In the Chicago Tribune, Julia Keller explains why all the year-end lists are a tiresome exercise: “What annoys and disappoints me, though, is the chilly retrospective nature of such lists. They drain all of the blood from the critic’s job. They require a cold, methodical calculation of passions long past. They’re about yesterday’s yearning. Compiling them is a bit like trying to remember why you used to be in love with so-and-so.” (Thanks, Laurie)
Zadie Smith could write herself out of a Chinese takeout box, and that’s exactly what she does in her essay on the differences between British and American takeout culture, “Take It Or Leave It,” for The New Yorker. “I don’t think any nation should elevate service to the status of culture.”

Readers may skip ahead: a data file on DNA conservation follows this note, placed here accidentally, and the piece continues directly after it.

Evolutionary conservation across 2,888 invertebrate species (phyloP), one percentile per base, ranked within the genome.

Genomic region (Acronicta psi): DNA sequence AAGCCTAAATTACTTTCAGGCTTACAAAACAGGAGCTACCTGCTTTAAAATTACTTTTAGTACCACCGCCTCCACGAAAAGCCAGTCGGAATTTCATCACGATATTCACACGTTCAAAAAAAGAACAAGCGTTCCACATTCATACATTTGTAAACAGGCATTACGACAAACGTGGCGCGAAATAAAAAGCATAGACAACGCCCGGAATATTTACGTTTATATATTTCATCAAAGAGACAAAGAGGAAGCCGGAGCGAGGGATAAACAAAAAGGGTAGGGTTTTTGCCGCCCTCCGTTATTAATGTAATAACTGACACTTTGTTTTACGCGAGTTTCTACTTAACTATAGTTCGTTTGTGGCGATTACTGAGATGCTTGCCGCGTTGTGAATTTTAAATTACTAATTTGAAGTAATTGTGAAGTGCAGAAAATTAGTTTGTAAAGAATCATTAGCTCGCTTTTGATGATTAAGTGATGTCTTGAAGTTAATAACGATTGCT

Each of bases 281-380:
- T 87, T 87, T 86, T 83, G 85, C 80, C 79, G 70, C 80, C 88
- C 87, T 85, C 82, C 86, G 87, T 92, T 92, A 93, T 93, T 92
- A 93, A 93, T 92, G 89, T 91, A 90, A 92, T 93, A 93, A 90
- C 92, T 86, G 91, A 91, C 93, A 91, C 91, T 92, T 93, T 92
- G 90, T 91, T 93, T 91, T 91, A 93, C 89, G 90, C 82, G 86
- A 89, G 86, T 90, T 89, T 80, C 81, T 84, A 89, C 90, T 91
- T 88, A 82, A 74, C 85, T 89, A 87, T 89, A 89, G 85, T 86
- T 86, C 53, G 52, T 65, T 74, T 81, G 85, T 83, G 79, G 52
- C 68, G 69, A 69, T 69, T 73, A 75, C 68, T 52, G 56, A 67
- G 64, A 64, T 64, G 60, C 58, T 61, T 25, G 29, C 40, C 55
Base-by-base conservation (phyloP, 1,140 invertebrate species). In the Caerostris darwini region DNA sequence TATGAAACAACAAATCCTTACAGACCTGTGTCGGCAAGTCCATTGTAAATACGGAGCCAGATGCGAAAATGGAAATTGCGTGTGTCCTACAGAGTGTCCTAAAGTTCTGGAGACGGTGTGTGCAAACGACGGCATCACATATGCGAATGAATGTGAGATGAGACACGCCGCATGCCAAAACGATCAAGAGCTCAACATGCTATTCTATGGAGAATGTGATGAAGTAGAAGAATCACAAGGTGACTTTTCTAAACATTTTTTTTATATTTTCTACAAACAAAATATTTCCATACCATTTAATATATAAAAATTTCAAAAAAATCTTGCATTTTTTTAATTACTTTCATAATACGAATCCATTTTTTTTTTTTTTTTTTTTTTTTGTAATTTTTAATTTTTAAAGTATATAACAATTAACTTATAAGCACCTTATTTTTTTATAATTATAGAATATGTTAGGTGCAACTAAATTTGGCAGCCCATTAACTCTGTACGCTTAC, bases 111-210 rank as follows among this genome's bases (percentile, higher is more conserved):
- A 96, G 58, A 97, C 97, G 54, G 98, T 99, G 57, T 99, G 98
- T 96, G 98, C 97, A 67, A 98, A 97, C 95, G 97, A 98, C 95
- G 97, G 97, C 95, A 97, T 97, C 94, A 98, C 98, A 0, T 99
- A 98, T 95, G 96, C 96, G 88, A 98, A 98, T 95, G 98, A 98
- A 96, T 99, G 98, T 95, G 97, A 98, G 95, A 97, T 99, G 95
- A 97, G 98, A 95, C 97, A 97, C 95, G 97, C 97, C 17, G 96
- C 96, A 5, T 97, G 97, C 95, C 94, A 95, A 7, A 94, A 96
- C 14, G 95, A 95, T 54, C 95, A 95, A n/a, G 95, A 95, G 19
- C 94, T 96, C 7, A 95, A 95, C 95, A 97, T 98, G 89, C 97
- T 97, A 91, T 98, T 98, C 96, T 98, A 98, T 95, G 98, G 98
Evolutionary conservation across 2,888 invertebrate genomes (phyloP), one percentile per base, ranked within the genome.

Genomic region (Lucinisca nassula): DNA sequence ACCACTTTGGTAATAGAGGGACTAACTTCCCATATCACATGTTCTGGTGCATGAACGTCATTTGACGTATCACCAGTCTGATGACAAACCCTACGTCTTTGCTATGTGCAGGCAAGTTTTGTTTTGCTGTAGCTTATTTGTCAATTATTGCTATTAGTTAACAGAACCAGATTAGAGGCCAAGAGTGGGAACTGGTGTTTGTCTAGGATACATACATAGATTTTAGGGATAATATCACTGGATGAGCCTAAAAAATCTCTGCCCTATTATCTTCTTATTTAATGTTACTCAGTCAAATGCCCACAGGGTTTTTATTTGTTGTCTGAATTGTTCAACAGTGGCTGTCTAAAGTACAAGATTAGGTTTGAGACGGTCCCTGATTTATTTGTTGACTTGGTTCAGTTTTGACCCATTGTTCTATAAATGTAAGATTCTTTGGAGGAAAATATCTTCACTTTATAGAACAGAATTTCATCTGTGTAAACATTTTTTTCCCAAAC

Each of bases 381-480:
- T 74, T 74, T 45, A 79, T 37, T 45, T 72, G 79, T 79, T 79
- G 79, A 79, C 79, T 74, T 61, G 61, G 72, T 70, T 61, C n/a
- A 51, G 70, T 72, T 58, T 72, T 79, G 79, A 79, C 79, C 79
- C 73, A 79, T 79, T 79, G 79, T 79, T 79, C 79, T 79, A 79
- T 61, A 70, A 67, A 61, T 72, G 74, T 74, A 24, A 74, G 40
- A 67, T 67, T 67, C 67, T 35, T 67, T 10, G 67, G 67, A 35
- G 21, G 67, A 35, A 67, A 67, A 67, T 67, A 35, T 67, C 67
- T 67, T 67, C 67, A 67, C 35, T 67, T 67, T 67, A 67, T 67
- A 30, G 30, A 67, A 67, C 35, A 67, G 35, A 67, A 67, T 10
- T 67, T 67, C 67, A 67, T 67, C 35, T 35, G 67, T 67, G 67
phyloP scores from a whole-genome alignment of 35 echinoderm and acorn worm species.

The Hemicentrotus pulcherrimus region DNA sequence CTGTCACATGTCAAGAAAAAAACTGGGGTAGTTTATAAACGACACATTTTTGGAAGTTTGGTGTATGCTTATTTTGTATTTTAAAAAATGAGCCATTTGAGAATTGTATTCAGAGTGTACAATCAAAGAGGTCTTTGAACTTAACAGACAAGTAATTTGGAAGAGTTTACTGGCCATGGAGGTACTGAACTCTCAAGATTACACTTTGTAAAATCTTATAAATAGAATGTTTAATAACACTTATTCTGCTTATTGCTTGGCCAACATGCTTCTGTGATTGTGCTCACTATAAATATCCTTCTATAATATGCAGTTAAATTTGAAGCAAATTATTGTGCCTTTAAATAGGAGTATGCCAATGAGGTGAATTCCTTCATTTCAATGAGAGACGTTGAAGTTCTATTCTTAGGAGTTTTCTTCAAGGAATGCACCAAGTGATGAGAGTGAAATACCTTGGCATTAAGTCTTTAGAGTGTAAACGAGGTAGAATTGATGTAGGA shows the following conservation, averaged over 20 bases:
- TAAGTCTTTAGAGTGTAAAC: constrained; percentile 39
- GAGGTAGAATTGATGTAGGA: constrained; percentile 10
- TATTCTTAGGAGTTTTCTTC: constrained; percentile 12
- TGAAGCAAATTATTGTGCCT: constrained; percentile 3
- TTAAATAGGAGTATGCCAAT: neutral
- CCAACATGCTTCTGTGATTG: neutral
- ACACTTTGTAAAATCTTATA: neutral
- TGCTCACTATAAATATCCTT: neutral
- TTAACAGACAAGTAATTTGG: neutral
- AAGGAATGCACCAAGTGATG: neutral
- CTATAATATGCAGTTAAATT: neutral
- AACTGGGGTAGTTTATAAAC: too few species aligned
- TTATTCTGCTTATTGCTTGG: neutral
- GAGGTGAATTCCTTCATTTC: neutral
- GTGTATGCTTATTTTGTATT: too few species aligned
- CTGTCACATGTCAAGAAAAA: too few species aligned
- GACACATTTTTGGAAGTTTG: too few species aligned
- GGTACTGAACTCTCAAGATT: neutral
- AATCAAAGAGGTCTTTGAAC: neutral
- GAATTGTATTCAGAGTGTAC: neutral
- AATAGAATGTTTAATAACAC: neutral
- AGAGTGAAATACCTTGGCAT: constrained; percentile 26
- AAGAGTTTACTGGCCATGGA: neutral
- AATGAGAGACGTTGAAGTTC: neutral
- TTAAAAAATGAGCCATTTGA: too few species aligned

Recommended Reading: “The Misanthropic Genius of Joy Williams” in The New York Times Magazine. Her latest collection of short stories, The Visiting Privilege: New and Collected Stories, which was included on our most anticipated list, will be released on September 8th. “When I asked Williams what she wants out of a great story, she replied, ‘I want to be devastated in some way.’”
“Many times, I’ve found that a book I once held in my hands becomes another when assigned its position in my library.” In The Paris Review, an excerpt on the art of packing (and unpacking) a library from Alberto Manguel‘s upcoming book, Packing My Library: An Elegy and Ten Digressions. Pair with: an essay on reorganizing one’s personal library.